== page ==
Councillor and Children’s Champion Christine Scipio-O’Dean concluded:

“We are all alarmed by the inflammatory and biased reporting in the article published today. We have taken great steps on St Helena to protect our children and vulnerable people against abuse of any kind. We know that there are concerns, as there are in any community, but solid progress has been made in improving our safeguarding capabilities. We know there is still more to do, and we will continue to strive for further improvements.”

The St Helena portrayed in the Mail's farrago of unattributed material is utterly unrecognisable to anyone with any knowledge of the real place.

I am not saying that child abuse, sexual exploitation and domestic violence do not exist there. They exist everywhere.

But the only person to say anything openly in this report says that they were less common there than in Britain, and specifically than in the leafy South of England. Anyone who knows St Helena knows that he is right.

Several "quotations" to the contrary have obviously been made up, and let us not forget with which newspaper we are dealing here.

The Mail clearly has some Taxpayers' Alliance-type campaign against the airport, and it is following the logic of that position by opposing the defence of the Falkland Islands.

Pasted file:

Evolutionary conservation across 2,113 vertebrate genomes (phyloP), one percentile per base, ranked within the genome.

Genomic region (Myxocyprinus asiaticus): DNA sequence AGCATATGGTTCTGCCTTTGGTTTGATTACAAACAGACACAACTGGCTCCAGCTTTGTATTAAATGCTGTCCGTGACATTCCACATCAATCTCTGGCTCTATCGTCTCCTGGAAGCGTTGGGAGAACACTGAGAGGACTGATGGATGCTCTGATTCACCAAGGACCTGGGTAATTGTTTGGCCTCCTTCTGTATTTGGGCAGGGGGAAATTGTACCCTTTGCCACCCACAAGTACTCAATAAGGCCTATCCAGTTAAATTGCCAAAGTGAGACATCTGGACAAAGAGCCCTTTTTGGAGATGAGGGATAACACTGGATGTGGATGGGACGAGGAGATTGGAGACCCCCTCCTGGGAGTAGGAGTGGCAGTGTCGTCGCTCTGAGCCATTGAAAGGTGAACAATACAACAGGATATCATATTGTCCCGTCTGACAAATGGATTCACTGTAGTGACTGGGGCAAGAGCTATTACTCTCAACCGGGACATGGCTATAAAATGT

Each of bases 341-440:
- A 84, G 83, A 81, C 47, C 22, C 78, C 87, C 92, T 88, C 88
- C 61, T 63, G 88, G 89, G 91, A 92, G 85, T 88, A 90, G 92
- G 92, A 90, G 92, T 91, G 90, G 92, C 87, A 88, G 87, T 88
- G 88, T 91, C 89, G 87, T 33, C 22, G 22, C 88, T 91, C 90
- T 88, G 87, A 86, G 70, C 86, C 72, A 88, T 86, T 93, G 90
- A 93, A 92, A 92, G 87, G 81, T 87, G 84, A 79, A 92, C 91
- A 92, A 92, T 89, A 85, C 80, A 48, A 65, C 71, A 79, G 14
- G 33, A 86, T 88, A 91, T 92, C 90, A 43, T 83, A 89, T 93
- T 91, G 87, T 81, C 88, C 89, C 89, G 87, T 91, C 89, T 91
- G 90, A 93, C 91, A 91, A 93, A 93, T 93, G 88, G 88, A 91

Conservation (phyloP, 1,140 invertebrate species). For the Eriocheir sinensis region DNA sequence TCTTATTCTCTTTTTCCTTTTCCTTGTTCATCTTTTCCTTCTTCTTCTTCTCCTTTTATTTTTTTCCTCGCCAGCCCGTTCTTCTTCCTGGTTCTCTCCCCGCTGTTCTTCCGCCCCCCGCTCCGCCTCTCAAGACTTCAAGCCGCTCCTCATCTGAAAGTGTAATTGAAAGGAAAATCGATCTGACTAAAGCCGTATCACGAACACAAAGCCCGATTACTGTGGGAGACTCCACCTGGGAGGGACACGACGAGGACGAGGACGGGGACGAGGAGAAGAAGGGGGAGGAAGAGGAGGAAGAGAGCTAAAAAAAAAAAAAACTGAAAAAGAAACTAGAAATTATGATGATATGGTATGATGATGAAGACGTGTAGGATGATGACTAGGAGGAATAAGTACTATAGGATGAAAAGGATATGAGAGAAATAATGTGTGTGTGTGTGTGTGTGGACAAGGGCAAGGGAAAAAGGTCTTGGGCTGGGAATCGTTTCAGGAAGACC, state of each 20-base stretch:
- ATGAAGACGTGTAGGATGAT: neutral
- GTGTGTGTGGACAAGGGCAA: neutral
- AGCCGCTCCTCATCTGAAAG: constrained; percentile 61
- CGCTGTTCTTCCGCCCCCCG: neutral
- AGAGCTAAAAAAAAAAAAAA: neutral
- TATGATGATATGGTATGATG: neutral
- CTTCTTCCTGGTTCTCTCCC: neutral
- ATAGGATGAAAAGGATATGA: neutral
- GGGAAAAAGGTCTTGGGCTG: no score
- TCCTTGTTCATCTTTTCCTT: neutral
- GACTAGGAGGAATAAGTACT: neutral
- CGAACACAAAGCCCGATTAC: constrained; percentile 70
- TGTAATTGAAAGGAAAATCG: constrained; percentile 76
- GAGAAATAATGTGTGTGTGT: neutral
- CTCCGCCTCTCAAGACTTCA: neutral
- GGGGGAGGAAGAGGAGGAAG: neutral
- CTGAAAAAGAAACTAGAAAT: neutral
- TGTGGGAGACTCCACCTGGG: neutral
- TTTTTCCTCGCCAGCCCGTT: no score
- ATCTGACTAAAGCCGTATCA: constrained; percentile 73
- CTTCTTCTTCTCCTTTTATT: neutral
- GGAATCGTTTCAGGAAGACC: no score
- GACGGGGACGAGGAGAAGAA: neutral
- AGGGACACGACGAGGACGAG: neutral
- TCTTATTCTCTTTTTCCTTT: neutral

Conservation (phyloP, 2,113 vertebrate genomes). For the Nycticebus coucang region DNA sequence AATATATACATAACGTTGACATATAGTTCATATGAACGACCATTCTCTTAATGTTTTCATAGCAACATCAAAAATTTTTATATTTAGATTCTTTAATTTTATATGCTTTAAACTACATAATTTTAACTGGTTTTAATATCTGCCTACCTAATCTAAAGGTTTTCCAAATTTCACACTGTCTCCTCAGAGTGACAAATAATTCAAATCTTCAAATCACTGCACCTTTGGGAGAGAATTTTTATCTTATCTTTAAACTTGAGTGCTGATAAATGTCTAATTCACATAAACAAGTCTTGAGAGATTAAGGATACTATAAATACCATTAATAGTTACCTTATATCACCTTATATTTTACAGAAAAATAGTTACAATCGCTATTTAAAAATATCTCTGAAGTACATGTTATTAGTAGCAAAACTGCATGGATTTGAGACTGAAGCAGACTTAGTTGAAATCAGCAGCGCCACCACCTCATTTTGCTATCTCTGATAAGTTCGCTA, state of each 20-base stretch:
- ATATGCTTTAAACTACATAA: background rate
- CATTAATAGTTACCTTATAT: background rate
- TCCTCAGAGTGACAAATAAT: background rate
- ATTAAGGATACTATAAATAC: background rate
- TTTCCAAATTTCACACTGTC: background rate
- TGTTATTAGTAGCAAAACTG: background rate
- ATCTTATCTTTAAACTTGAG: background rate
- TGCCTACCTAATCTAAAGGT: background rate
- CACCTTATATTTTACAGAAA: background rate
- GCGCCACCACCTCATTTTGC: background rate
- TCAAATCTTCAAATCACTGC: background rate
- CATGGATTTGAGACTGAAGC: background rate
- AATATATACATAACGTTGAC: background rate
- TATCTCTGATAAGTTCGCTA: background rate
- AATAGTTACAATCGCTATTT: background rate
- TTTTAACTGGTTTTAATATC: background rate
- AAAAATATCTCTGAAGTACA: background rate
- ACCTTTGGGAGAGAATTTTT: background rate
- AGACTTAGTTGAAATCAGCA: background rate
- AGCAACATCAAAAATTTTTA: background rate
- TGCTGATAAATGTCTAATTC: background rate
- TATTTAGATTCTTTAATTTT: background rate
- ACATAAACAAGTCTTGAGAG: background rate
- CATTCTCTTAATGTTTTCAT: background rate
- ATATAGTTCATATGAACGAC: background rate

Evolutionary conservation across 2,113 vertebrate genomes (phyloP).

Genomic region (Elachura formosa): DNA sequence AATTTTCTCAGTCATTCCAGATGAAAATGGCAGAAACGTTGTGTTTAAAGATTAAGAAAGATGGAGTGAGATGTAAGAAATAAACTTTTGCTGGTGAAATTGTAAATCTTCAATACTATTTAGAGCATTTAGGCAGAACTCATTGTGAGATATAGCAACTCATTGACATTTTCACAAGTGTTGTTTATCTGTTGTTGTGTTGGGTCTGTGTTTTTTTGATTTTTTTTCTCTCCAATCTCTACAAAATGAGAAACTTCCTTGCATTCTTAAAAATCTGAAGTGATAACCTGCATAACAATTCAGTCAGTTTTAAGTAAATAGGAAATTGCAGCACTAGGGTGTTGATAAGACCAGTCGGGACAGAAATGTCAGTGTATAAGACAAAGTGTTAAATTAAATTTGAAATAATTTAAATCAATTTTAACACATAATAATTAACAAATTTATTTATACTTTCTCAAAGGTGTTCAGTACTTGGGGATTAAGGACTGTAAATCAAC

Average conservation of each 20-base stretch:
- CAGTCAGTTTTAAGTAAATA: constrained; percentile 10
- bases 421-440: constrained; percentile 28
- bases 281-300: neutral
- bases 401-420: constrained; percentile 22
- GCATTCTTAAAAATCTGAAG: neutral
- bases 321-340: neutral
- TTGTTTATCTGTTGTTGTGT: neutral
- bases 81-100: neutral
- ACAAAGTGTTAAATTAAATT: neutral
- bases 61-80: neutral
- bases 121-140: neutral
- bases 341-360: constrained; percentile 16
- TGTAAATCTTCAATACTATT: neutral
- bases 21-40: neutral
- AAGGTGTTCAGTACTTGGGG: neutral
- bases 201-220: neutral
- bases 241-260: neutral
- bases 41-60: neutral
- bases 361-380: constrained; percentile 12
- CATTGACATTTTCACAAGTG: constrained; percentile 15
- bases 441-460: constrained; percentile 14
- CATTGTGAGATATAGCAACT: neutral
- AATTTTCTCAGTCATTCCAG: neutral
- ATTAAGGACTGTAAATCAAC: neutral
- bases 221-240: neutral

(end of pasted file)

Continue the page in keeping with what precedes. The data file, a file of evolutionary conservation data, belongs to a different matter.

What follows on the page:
Plus, of course, there is the need to distract from the Thatcher Government, relatives of the members of which, as such, are now deemed unfit to investigate these matters.

If this report were even vaguely true, then the entire population of St Helena would have to be in some way complicit, just as the entire population of Ireland would have to be if such reports were true, and just as the entire population of Britain would have to be if such reports were true.

If there were that much of it about, then it would be normal behaviour. But there is not. It is not. It is deviant behaviour produced by deviant ideology and deviant institutions. In Britain. In Ireland. And, on the tiny scale that it exists at all there, in St Helena.


  1. Continual improvement, and it was much better than over here to start with. The Police Chief from Sussex who had been Police Chief on the Island said so.

    1. Quite.

      And he was the only other person whom the Mail quoted by name. The rest, it has just made up. Does it think that we cannot tell?

  2. The Mail claims to have got it from some charity but does not quote anybody from that charity by name or explain how the paper obtained the thing. This is all rubbish, you are right they don't like the spending on the airport and haven't worked out the Falklands connection. This is so far removed from St. Helena you would laugh if it didn't make you want to cry. Think of it this way, the community there should be looking at a huge payout from the Mail.

    1. Oh, it is all absolute nonsense, of course it is. You would think that a London paper would have closer to home to look.